Appalachian Geological and Environmental Sciences (aGES) provides a solid foundation for a successful career in the Earth and Environmental Sciences. We have one of the nation’s largest undergraduate-only departments that focuses exclusively on Earth and the Environment. Many of our faculty are internationally-recognized experts in their fields of research. They have conducted research on all seven continents, in over 50 countries, from the peaks of the Himalayas to the bottom of the Pacific seafloor.
Special privileges, such as dedicated computer facilities, 24/7 student access to a variety of labs (all aGES students get keys to the building), and the world-class natural setting of the Boone region make Appalachian State University a great place to study the Earth and Environmental Sciences. Close personal interactions between faculty and students provide many opportunities for independent research; we actively involve our undergraduate students in research, and many students typically author or co-author presentations at regional, national and international meetings, and publish peer-reviewed manuscripts with faculty members in top-tier journals. Explore more about the research our faculty are doing at https://earth.appstate.edu/research.
What should I major in?
"Isn't geology just about rocks?"
"I want to study environmental science but I hate math and science!"
Many students come into our program a bit confused as to what the geosciences and environmental sciences actually are. Click here for a detailed explanation between the different degree tracks within the geosciences and environmental sciences here at Appalachian. This page will help guide you to the degree track that is right for you - either in this department or in a different department.
Ask A Geologist
Got a geologic question you need answered? Ask A Geologist!
Did you find something that puzzled you in your backyard or on top of a mountain? Have questions about local environmental problems? Want to know about what's going on in Boone Creek, the Watauga River, and the New River? Concerned about fracking in your region? Do you have a mineral that you can't identify? Think you found a meteorite? We will do our best to answer any geological/environmental question. We also have pages that answer some of our most frequently asked questions.
What's so special about our department?
About Our Programs
The Appalachian State University Geological and Environmental Sciences Department provides students with a solid foundation on which to build a successful career in the geosciences and environmental sciences. We are the largest undergraduate geosciences department in the UNC system, and we have been successful in establishing a program that is arguably among the best Bachelor degree programs in geology available in the southeastern United States.
The Geology program offers both a BA and BS in Geology, with the option of concentrations in:
See our What should I major in? page to determine if our programs are right for you!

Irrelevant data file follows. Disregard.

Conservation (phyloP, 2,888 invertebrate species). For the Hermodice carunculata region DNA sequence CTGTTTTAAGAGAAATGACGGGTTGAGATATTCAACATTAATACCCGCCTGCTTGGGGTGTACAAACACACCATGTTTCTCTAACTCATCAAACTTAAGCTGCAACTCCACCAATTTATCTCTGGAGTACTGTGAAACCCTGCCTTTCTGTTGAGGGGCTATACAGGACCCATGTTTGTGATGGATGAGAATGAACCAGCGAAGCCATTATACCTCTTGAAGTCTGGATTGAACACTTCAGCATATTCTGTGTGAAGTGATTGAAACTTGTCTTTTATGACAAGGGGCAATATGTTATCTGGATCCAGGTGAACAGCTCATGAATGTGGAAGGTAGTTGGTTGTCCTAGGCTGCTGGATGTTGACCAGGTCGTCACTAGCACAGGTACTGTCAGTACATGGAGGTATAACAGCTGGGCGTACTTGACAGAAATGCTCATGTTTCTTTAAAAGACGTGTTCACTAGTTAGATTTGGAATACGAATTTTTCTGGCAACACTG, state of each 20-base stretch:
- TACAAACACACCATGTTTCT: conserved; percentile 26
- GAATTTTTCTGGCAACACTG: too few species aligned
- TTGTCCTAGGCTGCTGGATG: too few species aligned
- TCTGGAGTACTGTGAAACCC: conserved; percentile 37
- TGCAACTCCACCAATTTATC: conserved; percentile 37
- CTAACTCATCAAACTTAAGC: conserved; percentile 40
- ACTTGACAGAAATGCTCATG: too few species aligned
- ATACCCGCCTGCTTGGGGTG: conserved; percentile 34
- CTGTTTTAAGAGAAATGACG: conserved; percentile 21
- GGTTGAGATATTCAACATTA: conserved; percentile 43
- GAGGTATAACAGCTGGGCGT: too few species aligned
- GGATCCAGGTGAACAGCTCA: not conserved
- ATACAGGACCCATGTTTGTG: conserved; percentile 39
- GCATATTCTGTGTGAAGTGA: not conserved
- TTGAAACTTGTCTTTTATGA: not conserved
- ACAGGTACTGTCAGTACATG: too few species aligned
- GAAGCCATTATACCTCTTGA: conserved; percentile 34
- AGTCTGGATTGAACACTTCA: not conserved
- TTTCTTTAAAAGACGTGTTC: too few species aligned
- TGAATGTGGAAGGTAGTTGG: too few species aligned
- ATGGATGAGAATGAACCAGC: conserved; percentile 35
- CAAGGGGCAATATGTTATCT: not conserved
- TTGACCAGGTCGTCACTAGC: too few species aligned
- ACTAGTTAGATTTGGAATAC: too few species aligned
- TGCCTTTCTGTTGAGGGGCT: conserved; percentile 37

If you're not yet sure you want to major in Geology or Environmental Science, take one (or more) of our many General Education classes - learn about water resources, dinosaurs, oceanography, natural disasters, energy resources, fossils, and of course... rocks. According to Slate, "Introductory Geology classes are the best science electives" and we certainly agree!
We study more than just rocks.
Geology is about more than just rocks.
Environmental Science is about more than just ecology, policy, or regulations.
Click on our each of our research programs below to see what we do!
What do the minerals in rocks tell us? What is the role they play in the environment?
Mineralogy, Petrology, and Geochemistry Research Group:
- Dr. Richard Abbott (emeritus)
- Dr. Sarah Carmichael
- Dr. Gabe Casale
- Dr. Chuanhui Gu
- Dr. Jamie Levine
- Dr. Cynthia Liutkus-Pierce
- Dr. Loren Raymond (emeritus)
- Ms. Crystal Wilson
- Mr. Brian Zimmer
How is Earth's climate recorded in minerals, rocks, sediment, water, and ice? How has climate changed through time?
Records of Climate Change Research Group:
- Dr. Bill Anderson
- Dr. Billy Armstrong
- Dr. Sarah Carmichael
- Dr. Ellen Cowan
- Dr. Cole Edwards
- Dr. Sarah Evans
- Dr. Steve Hageman
- Dr. Cynthia Liutkus-Pierce
- Dr. Johnny Waters (emeritus)
- Dr. Fred Webb (emeritus)
Drs. Jamie Levine and Bob Swarthout (part of a group of seven faculty members from the College of Arts and Sciences) work with students at ...
The Department of Geological and Environmental Sciences continues to expand its outreach offerings. This weekend we kicked off our “Geo-Detective”...
The Department of Geological and Environmental Sciences is pleased to announce that after an internal search Dr. Cynthia Liutkus-Pierce has accepted t...
From the Wilkes Journal-Patriot: "Children sometimes flip through National Geographic magazines just to look at the photos, but not Dr. Cynthia Liutku...
The three-fold diversification of marine life during the Ordovician (485–444 million years ago) appears to have been fueled by a major increase in a...